US General William Crawford Gorgas, a tropical medicine pioneer and native Alabamian, is credited with the elimination of yellow fever and malaria that allowed the Panama Canal to be built. For over 60 years, until the loss of congressional funding in 1990, the Gorgas Memorial Institute (GMI) based in Washington, DC operated the Gorgas Laboratories in Panama. 

The GMI was incorporated to UAB in 1992 in order to carry on its tradition of research, service and training. At its 1995 Board of Directors meeting, the GMI approved resumption of its educational mission initially started in Panama by establishing the Gorgas Course in Clinical Tropical Medicine as a clinical training initiative to be held in English in the tropics.  The course was launched as a collaborative partnership between the University of Alabama at Birmingham and the Alexander von Humboldt Tropical Medicine Institute from the Universidad Peruana Cayetano Heredia with the purpose of filling an educational gap for the international medical community seeking for an intensive experience in tropical medicine with a focus in clinical activities and substantial exposure to real patients.

Over the years two courses have been established, The Gorgas Diploma Course in Clinical Tropical Medicine and The Gorgas Advanced Course in Clinical Tropical Medicine.  After more than two decades of uninterrupted activity, the Gorgas Courses have trained more than 800 participants.  Faculty teaching in the course attend yearly from the following institutions worldwide:  Institute of Tropical Medicine Antwerp, Imperial College London, J.D. MacLean Centre for Tropical Diseases at McGill University, University of Oxford,  Universidad Peruana Cayetano Heredia, University of Alabama at Birmingham, University of Texas Medical Branch, University of Texas Southwestern Medical Center and the US Navy Medical Research Center Detachment -Peru.

Gorgas Courses

The Gorgas Memorial Courses are comprised of two parts: The Gorgas Diploma Course and The Gorgas Advanced Course.  After more than two decades of uninterrupted activity the Gorgas Courses have trained more than 800 participants.  Faculty teaching in the course attend yearly from the following institutions worldwide: Institute of Tropical Medicine Antwerp, Imperial College London, J.D. MacLean Centre for Tropical Diseases at McGill University, University of Oxford,  Universidad Peruana Cayetano Heredia, University of Alabama at Birmingham, University of Texas Medical Branch, University of Texas Southwestern Medical Center and the US Navy Medical Research Center Detachment-Peru .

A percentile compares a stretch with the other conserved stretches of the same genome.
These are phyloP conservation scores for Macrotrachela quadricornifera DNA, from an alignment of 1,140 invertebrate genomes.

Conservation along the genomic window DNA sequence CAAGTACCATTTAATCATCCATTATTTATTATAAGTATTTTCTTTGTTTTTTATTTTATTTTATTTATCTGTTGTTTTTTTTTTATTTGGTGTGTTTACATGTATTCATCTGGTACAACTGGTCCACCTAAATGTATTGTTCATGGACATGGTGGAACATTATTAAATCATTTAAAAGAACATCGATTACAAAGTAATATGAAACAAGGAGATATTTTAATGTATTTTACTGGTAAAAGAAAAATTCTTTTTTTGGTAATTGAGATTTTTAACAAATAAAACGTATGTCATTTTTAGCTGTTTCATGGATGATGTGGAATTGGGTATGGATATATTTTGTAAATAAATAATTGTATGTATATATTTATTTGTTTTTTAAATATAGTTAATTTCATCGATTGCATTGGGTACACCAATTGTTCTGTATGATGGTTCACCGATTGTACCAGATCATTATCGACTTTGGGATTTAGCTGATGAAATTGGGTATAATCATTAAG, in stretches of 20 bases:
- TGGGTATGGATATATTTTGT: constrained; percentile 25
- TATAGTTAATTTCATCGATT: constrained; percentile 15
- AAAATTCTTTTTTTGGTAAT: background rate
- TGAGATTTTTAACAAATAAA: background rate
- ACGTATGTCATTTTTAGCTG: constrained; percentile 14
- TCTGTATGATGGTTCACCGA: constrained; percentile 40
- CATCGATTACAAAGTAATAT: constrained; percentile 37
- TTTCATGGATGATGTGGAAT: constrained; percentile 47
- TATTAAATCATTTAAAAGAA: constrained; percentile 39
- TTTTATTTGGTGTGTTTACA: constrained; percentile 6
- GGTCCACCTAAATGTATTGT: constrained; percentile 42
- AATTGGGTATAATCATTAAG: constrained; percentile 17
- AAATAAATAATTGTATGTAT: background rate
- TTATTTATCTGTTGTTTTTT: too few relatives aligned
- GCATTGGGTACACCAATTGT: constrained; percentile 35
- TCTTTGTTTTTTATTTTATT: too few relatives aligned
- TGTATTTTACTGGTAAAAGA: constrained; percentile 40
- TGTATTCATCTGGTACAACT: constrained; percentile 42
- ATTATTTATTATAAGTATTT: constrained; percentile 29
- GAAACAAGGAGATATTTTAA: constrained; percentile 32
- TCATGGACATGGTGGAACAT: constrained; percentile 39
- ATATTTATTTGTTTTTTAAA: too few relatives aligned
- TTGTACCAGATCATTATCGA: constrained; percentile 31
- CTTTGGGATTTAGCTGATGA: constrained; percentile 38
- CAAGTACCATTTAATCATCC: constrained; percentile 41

The Gorgas Courses in Clinical Tropical Medicine are held at the Alexander von Humboldt Tropical Medicine Institute in Lima, Peru, located right next to the Tropical Diseases Unit of the Cayetano Heredia Hospital, the major tropical diseases referral center for Peru. The diverse geography of the country provides the participants with the unparalleled opportunity of a first-hand  exposure to the unique wide spectrum of tropical diseases that concentrate in this facility including: anthrax, bartonellosis, brucellosis, chancroid, cholera, leptospirosis, leprosy, HTLV-1, HIV, viral hepatitis, oropouche virus, yellow fever, rabies, malaria, leishmaniasis, Chagas’ disease, cyclosporiasis, strongyloidiasis, cysticercosis, echinococcosis, paragonimiasis, diphyllobothriasis, fasciolasis, histoplasmosis, sporotrichosis, paracoccidioidomycosis, chromomycosis and accidents with poisonous animals.

The Gorgas Institute

We are dedicated to providing the highest quality care to our patients, providing an interdisciplinary research environment, and promoting growth and awareness throughout our faculty and staff.

The Division of Infectious Diseases is involved in various activities relating to the traditional academic missions of education, patient care and research. The Division consists of 48 full-time and two emeritus faculty, nine fellows and 130 support staff; including: administrators, office associates and assistants, fiscal/grant specialists, technicians, study coordinators and study nurses.

Research

We are internationally recognized for fostering an interdisciplinary research environment that relies on strong relationships between investigators in the basic sciences, clinical research, bioinformatics, and epidemiology and bio-statistics. These interactions create opportunities for discovery and implementation science aimed at advancing the prevention and management of infectious diseases.

Education

Throughout the Division, we have many enriching and educational opportunities for our faculty and trainees. We are proud to also host national and international programs specializing in tropical medicine and STD/HIV prevention. 

Patient Care

We are dedicated to providing compassionate care for all of our patients. With multiple clinics across the UAB Medicine campus, we provide patients with a complete range of primary and specialty care services.